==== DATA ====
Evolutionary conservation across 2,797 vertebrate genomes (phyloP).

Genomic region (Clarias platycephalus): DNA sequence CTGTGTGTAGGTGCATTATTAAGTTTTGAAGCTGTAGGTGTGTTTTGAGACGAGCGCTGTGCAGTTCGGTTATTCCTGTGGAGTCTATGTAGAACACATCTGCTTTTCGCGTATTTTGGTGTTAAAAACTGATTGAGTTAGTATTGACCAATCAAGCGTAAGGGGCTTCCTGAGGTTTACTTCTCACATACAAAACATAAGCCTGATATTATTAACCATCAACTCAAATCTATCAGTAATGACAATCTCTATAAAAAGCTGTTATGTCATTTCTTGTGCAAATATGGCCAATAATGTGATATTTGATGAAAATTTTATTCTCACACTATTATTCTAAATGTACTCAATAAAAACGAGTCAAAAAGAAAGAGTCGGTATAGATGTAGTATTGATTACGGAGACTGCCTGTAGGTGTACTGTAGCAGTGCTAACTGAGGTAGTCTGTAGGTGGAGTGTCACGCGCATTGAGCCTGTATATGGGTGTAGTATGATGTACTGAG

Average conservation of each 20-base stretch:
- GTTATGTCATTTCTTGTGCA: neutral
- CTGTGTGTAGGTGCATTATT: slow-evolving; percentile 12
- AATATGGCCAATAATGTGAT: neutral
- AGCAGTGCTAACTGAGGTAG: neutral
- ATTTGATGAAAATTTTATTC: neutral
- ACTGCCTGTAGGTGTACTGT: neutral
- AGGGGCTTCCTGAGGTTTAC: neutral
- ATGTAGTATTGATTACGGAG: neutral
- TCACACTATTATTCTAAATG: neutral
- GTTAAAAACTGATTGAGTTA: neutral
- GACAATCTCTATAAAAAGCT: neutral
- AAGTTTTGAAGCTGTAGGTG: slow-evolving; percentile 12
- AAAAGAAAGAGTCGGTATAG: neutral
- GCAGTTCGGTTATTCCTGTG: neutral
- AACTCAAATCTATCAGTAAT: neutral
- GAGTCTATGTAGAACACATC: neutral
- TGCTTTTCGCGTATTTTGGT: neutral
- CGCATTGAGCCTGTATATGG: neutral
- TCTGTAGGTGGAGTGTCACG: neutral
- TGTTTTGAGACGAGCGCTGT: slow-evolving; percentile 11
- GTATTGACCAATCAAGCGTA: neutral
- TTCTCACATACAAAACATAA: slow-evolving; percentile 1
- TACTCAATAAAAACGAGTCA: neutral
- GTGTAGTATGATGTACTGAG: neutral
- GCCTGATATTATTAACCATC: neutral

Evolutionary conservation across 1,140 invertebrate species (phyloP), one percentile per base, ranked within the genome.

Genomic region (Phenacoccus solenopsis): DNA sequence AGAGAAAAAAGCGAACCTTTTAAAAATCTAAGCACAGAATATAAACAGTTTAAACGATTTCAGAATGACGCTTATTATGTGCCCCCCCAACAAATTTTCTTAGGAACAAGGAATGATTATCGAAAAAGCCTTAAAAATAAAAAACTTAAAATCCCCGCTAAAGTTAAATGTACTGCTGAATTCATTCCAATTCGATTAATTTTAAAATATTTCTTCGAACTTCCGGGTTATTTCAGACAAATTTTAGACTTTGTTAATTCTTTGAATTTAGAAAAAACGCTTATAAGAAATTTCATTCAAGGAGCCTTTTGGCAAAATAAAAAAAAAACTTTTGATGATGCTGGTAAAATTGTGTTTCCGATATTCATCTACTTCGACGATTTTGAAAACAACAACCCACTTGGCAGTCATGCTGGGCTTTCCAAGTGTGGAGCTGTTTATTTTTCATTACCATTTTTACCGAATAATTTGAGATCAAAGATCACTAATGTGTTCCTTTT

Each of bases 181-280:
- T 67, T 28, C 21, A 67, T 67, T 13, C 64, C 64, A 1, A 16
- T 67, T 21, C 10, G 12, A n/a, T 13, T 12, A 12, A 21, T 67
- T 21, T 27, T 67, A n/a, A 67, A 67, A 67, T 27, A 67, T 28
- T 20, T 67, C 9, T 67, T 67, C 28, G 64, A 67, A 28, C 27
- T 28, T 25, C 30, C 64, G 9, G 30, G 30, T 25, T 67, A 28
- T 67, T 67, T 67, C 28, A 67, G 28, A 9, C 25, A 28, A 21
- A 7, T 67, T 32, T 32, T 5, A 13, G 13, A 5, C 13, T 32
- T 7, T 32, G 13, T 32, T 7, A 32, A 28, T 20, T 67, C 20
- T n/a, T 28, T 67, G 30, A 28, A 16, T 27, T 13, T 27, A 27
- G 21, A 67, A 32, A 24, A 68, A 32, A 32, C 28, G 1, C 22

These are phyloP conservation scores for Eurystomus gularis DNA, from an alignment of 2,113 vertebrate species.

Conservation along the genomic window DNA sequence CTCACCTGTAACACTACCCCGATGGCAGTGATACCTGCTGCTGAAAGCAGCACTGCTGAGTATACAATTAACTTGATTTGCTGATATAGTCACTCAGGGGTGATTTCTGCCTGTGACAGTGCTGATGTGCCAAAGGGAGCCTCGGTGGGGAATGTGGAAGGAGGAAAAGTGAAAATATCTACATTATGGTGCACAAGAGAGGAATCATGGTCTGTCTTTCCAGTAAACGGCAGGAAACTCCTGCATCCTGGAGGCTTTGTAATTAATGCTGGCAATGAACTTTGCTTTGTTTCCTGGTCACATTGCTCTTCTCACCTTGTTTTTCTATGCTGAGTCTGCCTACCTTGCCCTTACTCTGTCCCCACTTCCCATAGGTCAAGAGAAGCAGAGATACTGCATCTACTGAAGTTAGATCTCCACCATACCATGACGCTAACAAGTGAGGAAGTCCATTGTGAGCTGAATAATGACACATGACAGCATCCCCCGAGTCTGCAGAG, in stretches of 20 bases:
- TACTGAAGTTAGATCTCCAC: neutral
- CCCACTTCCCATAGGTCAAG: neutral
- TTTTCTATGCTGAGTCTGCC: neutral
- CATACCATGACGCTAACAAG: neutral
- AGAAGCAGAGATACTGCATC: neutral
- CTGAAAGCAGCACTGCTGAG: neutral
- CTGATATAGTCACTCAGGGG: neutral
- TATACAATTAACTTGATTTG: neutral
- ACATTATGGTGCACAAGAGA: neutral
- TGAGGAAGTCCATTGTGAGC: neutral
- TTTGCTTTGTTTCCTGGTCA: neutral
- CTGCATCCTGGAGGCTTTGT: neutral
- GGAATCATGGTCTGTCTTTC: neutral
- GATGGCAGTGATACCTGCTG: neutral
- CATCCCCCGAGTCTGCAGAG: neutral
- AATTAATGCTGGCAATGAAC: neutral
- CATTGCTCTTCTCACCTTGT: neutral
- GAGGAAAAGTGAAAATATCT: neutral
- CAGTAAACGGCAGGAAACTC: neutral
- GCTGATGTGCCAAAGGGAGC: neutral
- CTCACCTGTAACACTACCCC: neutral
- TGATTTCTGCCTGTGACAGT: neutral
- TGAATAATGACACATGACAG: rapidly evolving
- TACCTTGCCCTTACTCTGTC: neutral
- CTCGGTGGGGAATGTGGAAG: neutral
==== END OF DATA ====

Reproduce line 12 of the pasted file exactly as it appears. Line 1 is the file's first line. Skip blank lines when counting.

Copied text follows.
- TCACACTATTATTCTAAATG: neutral